Image credit: Rubén Réllan-Álvarez
Plants form a vast network of below-ground roots that search soil for needed resources. Excavation of root systems reveals special resource-finding environmental adaptations is laborious, time-consuming, and does not provide information on how growing roots behave. A new imaging tool allows researchers to study the dynamic growth of root systems in soil, and to uncover the molecular signalling pathways that control such growth.
A team led by Carnegie’s José Dinneny inserted the gene that produces the protein Luciferase (from the word Lucifer meaning ‘light bearer’), this causes the roots to glow in the dark soil.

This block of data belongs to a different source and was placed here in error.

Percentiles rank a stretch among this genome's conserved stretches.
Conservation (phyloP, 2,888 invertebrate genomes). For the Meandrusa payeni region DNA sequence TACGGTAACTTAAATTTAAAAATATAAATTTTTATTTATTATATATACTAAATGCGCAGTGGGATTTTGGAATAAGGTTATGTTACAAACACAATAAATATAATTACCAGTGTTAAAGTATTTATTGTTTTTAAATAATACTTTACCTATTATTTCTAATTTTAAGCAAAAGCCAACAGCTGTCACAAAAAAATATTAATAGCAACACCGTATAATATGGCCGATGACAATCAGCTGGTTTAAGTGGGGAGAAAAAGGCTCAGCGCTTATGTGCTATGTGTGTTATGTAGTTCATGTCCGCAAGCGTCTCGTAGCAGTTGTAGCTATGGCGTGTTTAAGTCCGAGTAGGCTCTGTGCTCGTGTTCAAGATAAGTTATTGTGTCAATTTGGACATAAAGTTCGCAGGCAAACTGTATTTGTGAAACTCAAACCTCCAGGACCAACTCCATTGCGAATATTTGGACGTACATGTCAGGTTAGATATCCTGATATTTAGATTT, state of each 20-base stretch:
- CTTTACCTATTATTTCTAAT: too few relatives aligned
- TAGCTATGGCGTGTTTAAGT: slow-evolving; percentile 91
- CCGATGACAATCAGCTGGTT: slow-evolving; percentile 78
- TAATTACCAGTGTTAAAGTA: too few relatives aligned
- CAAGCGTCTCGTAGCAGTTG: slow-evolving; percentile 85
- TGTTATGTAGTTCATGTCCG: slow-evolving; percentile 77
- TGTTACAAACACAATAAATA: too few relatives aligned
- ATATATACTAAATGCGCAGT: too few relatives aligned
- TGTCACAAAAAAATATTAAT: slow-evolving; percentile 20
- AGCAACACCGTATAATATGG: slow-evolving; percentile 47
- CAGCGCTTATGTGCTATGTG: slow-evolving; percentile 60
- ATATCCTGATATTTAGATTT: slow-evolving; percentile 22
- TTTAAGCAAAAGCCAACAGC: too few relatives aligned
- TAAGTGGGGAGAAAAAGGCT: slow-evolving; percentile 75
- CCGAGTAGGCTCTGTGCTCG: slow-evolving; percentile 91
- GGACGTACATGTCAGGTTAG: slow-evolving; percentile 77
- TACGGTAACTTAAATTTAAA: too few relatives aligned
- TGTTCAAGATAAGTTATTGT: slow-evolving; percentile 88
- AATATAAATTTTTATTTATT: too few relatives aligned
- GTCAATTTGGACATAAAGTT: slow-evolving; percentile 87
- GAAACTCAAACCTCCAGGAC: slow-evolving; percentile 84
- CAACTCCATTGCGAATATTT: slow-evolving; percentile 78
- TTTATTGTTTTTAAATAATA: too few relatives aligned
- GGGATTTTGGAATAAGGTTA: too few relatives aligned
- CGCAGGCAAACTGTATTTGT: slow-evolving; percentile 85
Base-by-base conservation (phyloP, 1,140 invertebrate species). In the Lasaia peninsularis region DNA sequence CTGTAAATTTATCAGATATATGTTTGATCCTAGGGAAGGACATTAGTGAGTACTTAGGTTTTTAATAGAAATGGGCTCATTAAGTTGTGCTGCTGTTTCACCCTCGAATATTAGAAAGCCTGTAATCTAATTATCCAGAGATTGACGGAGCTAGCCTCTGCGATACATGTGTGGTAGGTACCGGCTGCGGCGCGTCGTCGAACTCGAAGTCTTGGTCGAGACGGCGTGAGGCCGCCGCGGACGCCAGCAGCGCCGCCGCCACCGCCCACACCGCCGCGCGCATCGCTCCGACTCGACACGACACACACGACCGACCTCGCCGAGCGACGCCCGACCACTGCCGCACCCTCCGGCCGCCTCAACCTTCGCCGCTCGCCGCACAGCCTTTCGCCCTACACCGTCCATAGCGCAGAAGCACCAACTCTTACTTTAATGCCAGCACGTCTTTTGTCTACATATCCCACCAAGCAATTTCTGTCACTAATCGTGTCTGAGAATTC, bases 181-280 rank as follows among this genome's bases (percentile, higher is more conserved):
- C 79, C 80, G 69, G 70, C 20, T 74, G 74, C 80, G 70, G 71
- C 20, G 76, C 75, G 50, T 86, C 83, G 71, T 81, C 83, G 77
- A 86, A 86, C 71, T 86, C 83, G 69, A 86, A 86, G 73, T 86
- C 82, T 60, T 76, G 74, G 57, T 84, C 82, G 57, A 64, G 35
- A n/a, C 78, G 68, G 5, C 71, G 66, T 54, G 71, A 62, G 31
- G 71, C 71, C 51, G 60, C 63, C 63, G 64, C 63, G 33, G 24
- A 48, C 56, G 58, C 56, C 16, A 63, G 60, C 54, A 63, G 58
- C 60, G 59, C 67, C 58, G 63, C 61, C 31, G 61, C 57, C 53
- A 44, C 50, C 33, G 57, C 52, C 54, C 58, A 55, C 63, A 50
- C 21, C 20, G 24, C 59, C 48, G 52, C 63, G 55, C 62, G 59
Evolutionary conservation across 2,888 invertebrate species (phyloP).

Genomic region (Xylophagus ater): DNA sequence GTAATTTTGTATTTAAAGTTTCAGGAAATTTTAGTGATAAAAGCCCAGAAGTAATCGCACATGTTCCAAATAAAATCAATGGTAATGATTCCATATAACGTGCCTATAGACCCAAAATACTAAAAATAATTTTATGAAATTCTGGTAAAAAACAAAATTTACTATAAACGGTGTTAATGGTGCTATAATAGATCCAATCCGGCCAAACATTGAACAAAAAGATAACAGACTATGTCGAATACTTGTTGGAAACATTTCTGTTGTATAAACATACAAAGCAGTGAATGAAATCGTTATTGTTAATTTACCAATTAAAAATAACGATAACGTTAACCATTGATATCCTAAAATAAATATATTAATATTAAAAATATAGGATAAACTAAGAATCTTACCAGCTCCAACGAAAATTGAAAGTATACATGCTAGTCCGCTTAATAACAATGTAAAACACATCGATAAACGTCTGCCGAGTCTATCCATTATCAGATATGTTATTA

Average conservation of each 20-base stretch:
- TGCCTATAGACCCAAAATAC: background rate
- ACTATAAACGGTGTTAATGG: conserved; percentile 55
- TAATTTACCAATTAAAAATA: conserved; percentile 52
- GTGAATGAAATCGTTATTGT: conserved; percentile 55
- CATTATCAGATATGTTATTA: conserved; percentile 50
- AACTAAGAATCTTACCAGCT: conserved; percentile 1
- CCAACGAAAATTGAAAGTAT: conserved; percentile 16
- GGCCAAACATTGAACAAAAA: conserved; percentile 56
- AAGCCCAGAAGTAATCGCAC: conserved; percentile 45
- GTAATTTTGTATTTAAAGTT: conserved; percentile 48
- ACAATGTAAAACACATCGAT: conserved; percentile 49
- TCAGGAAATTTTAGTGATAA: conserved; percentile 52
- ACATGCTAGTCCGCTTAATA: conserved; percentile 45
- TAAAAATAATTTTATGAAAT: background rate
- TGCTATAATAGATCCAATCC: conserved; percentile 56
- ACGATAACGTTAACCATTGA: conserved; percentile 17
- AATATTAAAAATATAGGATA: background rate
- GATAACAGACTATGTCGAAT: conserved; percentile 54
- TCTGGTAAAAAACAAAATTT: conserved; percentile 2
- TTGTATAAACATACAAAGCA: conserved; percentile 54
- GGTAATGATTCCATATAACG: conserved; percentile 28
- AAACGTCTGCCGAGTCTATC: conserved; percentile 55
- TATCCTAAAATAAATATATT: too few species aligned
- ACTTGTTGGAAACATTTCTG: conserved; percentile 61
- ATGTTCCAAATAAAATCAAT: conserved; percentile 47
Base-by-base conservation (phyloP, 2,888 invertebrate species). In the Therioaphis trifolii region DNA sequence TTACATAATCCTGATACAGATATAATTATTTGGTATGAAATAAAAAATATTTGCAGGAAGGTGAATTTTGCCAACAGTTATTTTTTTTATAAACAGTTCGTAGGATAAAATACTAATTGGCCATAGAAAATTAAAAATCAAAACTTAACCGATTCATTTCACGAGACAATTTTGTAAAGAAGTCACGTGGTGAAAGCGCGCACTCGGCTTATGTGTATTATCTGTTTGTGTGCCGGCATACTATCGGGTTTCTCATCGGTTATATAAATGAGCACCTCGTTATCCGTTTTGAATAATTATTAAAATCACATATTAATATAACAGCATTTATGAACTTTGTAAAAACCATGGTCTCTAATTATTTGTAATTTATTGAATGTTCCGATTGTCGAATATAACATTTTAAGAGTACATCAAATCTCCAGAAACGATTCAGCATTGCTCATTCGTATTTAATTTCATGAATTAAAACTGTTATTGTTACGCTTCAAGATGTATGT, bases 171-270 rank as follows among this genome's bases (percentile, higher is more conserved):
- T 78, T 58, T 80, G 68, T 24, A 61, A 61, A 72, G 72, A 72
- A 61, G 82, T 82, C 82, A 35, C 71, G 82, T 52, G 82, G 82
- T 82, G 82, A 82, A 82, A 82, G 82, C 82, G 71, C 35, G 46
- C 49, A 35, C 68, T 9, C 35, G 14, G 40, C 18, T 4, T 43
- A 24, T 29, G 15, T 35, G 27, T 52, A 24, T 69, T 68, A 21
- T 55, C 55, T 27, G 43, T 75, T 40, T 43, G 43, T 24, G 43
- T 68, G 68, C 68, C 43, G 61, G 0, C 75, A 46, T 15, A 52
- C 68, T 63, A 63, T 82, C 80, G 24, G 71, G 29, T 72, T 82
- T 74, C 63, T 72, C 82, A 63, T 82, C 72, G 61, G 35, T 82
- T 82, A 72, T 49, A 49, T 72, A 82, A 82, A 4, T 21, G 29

“Roots grow through a pathfinding process, somewhat like neurons, and must make decisions regarding which direction to grow and when to branch. This is heavily influenced by soil quality and the location of water and nutrients. Our ability to track gene expression using GLO-Roots is a game changer that will enable an understanding of the molecular events enabling these root decisions,” explained Dinneny.
Story source: Carnegie Institution
Read article here: http://www.sciencedaily.com/releases/2015/08/150819111012.htm?utm_source=feedburner&utm_medium=email&utm_campaign=Feed%3A+sciencedaily%2Fplants_animals%2Fsoil_types+%28Soil+Research+News+–+ScienceDaily%29